Addres: http://smallscalemusic.wordpress.com/

FEDERSEL/FREUDL – PEACOCK KING (cassette by Meteorismo)
Meteorismo is a minilabel from Czechia, with an interest for eclectric, experimental music. The label started this year as an initiative of Federsel and Pasi Mäkelä. Czechia is also the home country of Federsel en Freudl, who present with ‘Peacock King’ their newest effort. We hear David Freudl playing Korg microKORG, Delicia Mini MicroBrut Arturia, Korg Poly 800, Sonivox Mellotron, and Tomislav Federsel  plays Dr. Boehm Digital Drums, Arturia MicroBrut, Hard Mod Duo, electric guitar, bass guitar, didley bow, theremin, percussions, voice. Petr Vrba (trumpet, trumpinet, electric tube), Strakos (saxophone, clarinet) and Vaclav Kalivoda (trombone) make guest performances. Federsel is musician, improviser, sound artist is involved in theatre and numerous bands like B4, Gurun Gurun, Radio Royal, Federsel&Mäkelä, Uranus, Wabi Experience. Freudl is also member of B4 and both have a long history of operating together. Earlier they released ‘New Rock’ as a duo, and ‘Peacock King’ is the follow up. Recordings date from last summer, produced at home. Their adventurous music is about cacophony and built from many musical fragments of very different origin. Call it avant dada rock if you want. Fine eclectic collage work, exuberant use of sounds and ingredients that give flesh to simple straightforward rock-oriented structures. A piece like ‘Samba Malaria’ allows to take a breath, as it passes by as a – relatively easy listening kinda piece. ‘Stability Tune’ is also an accessible poppy tune. The chaotic – over the top – pieces however I enjoyed most, like ‘La Natura’ that combines free improvisation from the horns with noises, samples, etc. Charming for its humour and enthusiasm, interesting for how their anarchic behaviour brings forth a satisfying blend of improve and sound art. (DM)
Address: http://meteorismorecords.blogspot.cz

JAMIE AND THE DEBT – NO, LIFE ISN’T (cassette, private)
It seems a lot of this week’s small issue (Christmas no mail period) contains, all least for me, a lot of moody, atmospheric music, which is great of course, but one needs that antidote also. That is amply provided by Jamie And The Debt, which is, unlike the name suggests not a band but the solo act of Jamie Rowitsch from Buffolo, New York, playing guitar, singing and with a bunch of uptempo rhythm machines. She was/is also part of Sexist, Mallwalkers and Human Touch. Her music is very loud, aggressive and especially direct in your face. There is no hiding here. Quite raw and malicious, but having just survived Christmas it’s about time someone walked by and kicked around and Jamie And The Debt does this very well – see my leaping around, pogo like a bastard. Now, a good reviewer knows his stuff and I don’t, so it’s hard to say what this sounds like, and then insert a bunch of cool names, but maybe my best guess would be an early Runaways recording, just when Kim Fowley handed them a cassette recorder in that garage to record a bunch of songs, while waiting for a drummer to arrive. This short but furious punk blast was very well received here. It shook the Christmas real heavy and that looked great. (FdW)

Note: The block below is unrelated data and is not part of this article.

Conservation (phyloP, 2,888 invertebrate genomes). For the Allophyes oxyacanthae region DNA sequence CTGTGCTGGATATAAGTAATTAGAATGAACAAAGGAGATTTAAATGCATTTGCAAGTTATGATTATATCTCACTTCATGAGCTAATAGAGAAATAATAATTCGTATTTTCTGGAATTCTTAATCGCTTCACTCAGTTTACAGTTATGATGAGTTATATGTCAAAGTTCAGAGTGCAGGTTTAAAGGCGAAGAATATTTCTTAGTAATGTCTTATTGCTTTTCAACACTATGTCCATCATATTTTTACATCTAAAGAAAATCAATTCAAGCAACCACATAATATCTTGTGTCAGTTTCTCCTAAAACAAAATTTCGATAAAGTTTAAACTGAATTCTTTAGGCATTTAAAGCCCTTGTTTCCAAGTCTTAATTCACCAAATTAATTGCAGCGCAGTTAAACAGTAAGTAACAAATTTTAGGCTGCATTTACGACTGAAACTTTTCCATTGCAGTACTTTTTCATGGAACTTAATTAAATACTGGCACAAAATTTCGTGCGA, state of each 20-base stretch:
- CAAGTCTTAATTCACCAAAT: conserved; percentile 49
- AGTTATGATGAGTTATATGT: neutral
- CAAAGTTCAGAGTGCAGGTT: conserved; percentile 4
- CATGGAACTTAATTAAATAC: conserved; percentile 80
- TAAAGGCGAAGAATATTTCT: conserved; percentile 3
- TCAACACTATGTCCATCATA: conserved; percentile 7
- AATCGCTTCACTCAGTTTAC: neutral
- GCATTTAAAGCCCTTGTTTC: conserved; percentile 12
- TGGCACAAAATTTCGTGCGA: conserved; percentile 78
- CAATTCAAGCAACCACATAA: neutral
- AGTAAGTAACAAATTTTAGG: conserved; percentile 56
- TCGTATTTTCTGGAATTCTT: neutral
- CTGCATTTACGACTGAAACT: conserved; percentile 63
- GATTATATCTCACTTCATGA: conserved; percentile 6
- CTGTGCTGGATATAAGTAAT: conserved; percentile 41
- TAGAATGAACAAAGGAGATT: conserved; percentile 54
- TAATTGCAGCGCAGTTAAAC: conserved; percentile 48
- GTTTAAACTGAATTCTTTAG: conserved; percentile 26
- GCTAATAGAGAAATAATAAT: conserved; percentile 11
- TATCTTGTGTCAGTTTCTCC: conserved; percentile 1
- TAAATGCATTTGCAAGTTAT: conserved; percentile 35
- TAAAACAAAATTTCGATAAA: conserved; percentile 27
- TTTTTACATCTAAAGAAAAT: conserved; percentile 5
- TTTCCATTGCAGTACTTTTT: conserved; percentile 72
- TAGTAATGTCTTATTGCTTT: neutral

Address: http://jamieandthedebt.bandcamp.com

STEPHAN MATHIEU – NACHTSTÜCKE (download by Schwebung)
Yesterday it snowed, so one could rush out in some vague romantic notion and take pictures of sun and snow, thinking one is an artiste – thanks Warhol. I don’t like snow, so I didn’t walk out easily, afraid as I am to fall and break something; then I’d be sitting, uninsured for such things, alone in my first floor room, starving, having no income and no-one to do my shopping – now that’s surely a romantic notion I’d pass on. So when I managed to get back home safely I (getting food for a few days!), I vowed not to get out all Sunday and most of Monday (until someone picked me up in a car!) and just be listening to music and reading. In another vague romantic notion I could read a small book of poetry – zen poetry no doubt – while listening to the four hours of Stephan Mathieu’s new release, but I didn’t. I started, a few days ago, reading a Kurt Cobain biography – ‘Heavier Than Heaven’, if you must know – and this day, still icy roads, remnants of snow, but sunny is fine enough to stay at home and gaze outside every now and then, and do reading all day and listening to Mathieu’s music. Music that translates as ‘night pieces’ and which are designed to be played at a low volume. I know various people who sleep with music being played, which is something I could never do, but otherwise these four pieces are excellent textured soundscapes, indeed to be played at a low volume and preferable on repeat I’d say. ‘Black Mirror’, the fourth part, is over two hours long and very low in volume by itself. It’s humming like a machine in the far away distance and over the course of this piece it gradually becomes louder, but it’s of an entirely different timing than we are used to. The other three pieces are called ‘First Dream’, ‘Second Dream’ and ‘Third Dream’, of which the first is a majestic Mathieu like soundscape, slowly yet distinctly moving about. The other two dreams are shorter, twenty-five and thirty-five minutes, of which the latter is very drone like, with beautiful overtones, which sound like field recordings. The ‘Third Dream’ also consists cassette loops by Federico Durand, and is the most ‘hissy’ piece of the four, with a nice grainy texture to it. This is four hours well spend – well, more close to eight as I played almost all of it to think about the review. And at 24 bit-rate and a PDF, this is a few euros well spend. This is the most massive release by Mathieu and perhaps not the most ‘new’ in any kind, unless you count the longitude of this as something new. What a Sunday! (FdW)
Address: https://schwebung.bandcamp.com/